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Jan 20, 2006 02:15 PM

Hide Sushi

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What has happened to Hide Sushi? For years we've really liked their Sushi, consistently. While I'm sure there are other, better sushi destinations, I've never left one feeling so satisfied once the price is factored in! But yesterday's birthday event was so disappointing. Supposedly the owner has a new wife and after the divorce and departure of wife #1 5 of the chefs quit and several other staff.

Does anyone know whether the dispersed anchors of the old restaurant have set up shop anywhere else? I am missing that great big slab of yellowfin and perfectly constructed monkfish liver. *sniff*.

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  1. I totally agree with you - last time I went there it wasn't great. Have you been to U-Zen on Santa Monica? I think their prices are comparable and the sushi & traditional japanese dishes are much better than Hide Sushi.

    10 Replies
    1. re: clustysurfer

      I actually *have* tried U-Zen possibly from a suggestions on this list; can't actually remember (my surprise stems from the fact that I have tried so few places other than Hide Sushi I am pleased to actually know what you're talking about!). I didn't find their food as good or as inexpensive either as Hide Sushi. I think this may not have been a terribly independent assessment; I am so partial -- or was! -- to Hide Sushi that my judgement may have been clouded. I think I have grown so very accustomed to the way *they* make sushi that everything else just doesn't cut it; so to speak. But I will try it again now that my golden standard has become leaden (maybe overstating things); perhaps another night and attitude will improve things.

      I am also interested to try the sushi place mentioned on Sawtelle near Nebraska. I'm wondering whether that's the place I visited years ago which was essentially in some gentleman's dingy "rec room". He had rather a snobby attitude as I recall; might decide your looks didn't cut it as far as Sushi-afficionado goes, and deny you service. We did however pass muster but the food seemed mostly just over-priced. Still, things change not to mention attitudes!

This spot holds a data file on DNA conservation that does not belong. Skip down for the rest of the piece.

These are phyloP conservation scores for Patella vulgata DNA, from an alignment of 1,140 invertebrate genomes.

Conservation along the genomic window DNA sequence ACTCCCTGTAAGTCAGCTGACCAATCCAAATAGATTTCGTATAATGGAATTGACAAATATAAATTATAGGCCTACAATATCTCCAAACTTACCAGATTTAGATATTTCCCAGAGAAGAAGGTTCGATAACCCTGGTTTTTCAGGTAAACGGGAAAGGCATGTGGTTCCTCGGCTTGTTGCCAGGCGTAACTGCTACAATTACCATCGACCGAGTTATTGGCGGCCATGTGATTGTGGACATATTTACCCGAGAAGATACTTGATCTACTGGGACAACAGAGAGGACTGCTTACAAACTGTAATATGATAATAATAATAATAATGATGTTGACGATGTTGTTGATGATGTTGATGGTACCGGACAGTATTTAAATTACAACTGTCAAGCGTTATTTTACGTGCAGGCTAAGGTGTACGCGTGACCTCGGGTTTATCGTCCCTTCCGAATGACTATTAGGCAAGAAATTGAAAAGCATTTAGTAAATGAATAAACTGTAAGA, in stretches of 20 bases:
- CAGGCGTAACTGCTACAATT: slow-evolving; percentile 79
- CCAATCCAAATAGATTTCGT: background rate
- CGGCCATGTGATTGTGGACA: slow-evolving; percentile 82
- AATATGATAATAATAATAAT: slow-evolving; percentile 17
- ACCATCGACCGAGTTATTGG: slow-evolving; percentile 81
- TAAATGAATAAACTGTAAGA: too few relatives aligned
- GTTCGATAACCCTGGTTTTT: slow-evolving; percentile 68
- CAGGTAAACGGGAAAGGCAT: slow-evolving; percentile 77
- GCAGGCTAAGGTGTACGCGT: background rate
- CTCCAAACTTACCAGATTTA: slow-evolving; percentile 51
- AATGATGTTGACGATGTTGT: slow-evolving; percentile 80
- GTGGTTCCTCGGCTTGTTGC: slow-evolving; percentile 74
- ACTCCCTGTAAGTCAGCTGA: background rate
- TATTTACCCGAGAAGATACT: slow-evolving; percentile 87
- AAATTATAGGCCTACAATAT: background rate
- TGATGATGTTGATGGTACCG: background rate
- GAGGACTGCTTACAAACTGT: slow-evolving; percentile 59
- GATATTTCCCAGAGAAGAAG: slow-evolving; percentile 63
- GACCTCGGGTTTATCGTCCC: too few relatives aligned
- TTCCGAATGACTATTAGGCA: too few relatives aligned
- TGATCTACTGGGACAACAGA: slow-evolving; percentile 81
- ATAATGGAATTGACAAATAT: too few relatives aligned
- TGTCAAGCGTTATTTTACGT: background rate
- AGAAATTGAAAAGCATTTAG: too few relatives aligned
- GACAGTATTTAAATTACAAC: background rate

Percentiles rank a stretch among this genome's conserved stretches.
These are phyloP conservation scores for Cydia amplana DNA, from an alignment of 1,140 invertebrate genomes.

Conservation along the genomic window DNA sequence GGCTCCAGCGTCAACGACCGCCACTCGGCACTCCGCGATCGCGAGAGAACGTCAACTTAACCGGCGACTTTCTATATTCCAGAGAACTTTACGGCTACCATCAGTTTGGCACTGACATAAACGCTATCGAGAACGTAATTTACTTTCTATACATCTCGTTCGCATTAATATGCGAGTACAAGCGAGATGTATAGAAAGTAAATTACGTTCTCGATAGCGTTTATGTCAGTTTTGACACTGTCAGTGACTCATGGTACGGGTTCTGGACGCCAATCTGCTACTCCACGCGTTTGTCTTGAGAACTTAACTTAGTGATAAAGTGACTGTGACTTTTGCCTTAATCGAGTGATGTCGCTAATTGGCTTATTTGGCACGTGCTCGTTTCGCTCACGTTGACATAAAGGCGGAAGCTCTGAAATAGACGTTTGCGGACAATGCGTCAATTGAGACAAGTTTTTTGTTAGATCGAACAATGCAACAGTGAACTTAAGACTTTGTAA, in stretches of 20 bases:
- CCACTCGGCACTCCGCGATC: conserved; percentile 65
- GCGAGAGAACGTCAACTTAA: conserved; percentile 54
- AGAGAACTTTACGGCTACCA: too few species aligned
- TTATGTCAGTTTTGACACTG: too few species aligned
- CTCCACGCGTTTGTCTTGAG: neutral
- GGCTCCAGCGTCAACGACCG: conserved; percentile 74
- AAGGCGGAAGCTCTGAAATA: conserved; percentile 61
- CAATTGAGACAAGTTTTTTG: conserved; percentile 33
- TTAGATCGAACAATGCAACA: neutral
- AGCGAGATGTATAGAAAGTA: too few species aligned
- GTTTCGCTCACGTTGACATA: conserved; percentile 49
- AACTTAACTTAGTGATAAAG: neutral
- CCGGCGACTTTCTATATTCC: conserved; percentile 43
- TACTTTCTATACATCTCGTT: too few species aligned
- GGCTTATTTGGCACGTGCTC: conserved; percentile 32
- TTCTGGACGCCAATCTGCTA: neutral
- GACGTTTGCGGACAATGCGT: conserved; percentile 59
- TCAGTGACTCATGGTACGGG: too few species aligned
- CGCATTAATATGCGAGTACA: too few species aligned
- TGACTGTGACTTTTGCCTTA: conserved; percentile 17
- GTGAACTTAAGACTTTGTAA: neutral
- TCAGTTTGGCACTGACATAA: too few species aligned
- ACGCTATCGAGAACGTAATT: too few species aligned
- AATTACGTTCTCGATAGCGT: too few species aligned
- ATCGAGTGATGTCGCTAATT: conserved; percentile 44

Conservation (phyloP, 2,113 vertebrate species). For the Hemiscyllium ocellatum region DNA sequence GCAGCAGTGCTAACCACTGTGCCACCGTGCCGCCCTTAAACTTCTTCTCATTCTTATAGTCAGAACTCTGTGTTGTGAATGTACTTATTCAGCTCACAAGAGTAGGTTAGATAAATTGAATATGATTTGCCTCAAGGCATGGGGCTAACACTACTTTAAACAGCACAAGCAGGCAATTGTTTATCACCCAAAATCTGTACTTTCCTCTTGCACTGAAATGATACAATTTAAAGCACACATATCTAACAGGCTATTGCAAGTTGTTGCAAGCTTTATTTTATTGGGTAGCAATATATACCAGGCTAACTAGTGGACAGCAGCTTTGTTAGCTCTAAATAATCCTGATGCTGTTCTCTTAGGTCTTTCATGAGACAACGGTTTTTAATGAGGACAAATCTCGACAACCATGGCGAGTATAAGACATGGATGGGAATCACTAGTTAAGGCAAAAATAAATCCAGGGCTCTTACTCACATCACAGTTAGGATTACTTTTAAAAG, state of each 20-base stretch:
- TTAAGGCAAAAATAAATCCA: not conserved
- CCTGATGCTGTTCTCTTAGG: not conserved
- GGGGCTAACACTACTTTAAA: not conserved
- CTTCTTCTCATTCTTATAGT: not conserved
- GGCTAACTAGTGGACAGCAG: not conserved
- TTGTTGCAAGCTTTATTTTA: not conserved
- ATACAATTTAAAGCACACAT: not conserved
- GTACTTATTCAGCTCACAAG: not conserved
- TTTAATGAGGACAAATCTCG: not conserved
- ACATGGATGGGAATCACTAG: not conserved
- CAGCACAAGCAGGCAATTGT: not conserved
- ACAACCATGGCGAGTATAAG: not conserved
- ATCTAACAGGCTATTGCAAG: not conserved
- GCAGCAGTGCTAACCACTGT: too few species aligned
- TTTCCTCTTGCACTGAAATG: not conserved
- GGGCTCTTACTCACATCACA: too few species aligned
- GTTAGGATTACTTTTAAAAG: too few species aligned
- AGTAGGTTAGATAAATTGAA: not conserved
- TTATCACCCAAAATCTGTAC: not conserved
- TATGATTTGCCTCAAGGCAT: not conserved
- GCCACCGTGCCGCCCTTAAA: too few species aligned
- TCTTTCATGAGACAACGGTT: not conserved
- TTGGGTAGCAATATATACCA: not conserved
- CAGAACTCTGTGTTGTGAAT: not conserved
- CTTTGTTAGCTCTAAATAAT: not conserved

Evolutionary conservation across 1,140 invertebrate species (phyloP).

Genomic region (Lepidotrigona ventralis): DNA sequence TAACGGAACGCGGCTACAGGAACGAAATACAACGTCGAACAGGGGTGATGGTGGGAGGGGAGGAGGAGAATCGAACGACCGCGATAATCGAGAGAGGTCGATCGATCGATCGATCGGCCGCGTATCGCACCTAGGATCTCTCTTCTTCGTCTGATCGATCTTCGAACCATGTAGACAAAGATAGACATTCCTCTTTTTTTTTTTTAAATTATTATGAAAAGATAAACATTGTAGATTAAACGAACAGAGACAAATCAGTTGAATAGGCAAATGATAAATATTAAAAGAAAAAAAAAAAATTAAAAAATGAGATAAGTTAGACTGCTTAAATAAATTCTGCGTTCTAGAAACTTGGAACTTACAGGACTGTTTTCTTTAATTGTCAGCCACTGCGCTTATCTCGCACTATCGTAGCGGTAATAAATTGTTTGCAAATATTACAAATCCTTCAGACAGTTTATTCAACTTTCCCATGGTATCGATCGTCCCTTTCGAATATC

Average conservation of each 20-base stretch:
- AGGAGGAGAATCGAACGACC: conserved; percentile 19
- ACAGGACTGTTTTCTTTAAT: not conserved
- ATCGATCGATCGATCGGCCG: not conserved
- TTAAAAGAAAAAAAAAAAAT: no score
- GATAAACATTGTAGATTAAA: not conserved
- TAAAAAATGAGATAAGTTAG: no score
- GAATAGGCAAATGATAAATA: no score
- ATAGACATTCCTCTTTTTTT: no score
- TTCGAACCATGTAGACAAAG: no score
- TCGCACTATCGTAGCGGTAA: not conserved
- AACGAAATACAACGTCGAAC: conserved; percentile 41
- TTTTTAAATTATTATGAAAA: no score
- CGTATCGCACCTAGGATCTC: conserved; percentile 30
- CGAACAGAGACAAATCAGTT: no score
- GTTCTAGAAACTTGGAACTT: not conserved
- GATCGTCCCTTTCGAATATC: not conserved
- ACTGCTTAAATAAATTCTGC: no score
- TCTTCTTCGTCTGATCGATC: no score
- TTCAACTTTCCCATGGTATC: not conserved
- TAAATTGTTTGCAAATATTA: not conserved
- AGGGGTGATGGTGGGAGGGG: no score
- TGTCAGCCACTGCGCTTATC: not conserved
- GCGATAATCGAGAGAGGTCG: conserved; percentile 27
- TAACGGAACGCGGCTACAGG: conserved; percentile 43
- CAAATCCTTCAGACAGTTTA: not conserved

Also, I may try the place mentioned on Westwood Blvd as being rather wonderful. Still, all these places will be way way more expensive than Hide Sushi and so while the New Hide Sushi's prices seem not to have changed, the essence has. Sigh....

      1. re: Sara

        If you're thinking about Sushi Sasabune, they've moved out of that dingy place and have taken over where the "Fake" (as I refer to it)Todai used to be, on Wilshire Ave.

        1. re: Tmblweed

          Interesting; thanks! I guess I must have been referring to that place -- actually I don't know, but if you say so then I believe it! I don't think I acutally ever even knew the place's name; I don't think there was anything posted. You entered through a patio! It was a residence. Do you still recommend the place in its new version?

          1. re: Sara

            sorry, but I think I'm going to have to defer to the expertise of more experienced CH'ers. Even though I live around the corner of Sawtelle & Nebraska, being a somewhat recent college grad, the price of Sushi Sasabune always scared me away from trying the place. =)

            But I think that if you search for Sasabune in the CH archive, you can find some pretty good links. good luck, and sorry that I couldn't be of more help! =)

            1. re: Tmblweed

              given the budget try Echigo at lunch. a word to the wise. that is Sasabune (maybe better)

            2. re: Sara

              I'm not a fan of Sasabune and never will be. It does however have a stong cult following as I like to put it. I think there's a slight sado masochistic relationship that its' patrons and chef's share where the patron sits and is whipped with the chef's choice as he screams "No Spicy Tuna!". Some call this Omakase. I call it horsepoo.

              All this being said, I think everyone should try it once. If you don't like it, don't go back. Be warned however that the rice is luke warm to very warm. It can also get rather pricey.

              Tough to find a replacement for Hide. I only went a few times when I was a student and I thought it was fine for the price. Maybe you could try Daichan on the second floor of the Olypic collection right down the street. It's Kaiten sushi but it's cheap and decent enough to satisfy a craving.

              1. re: yokozuna

                "...there's a slight sado masochistic relationship that its' patrons and chef's share where the patron sits and is whipped with the chef's choice as he screams "No Spicy Tuna!"."...

                ..that's the one! Very silly. It goes along with the odd pretention of certain Japanese (sushi only?) places that don't label themselves even as a restaurant. I'm thinking of the place on the corner of Pico and Gateway (sign w/fish skeleton only). I understand it's wonderul sushi and may try it but I also understand that w/o liquor even it "may run $120/2 pp." Such chutzpah! Anyway it's hard to *find* the place when there's no sign with a label. But of course that's the point isn't it? Non-cognescenti needn't disgrace the place.

                I guess I really like the unpretentiousness of Hide Sushi in contrast with, say U-Zen. Most know this as "decor" but I find it a little intimidating. Bread-and-butter sushi is a good thing!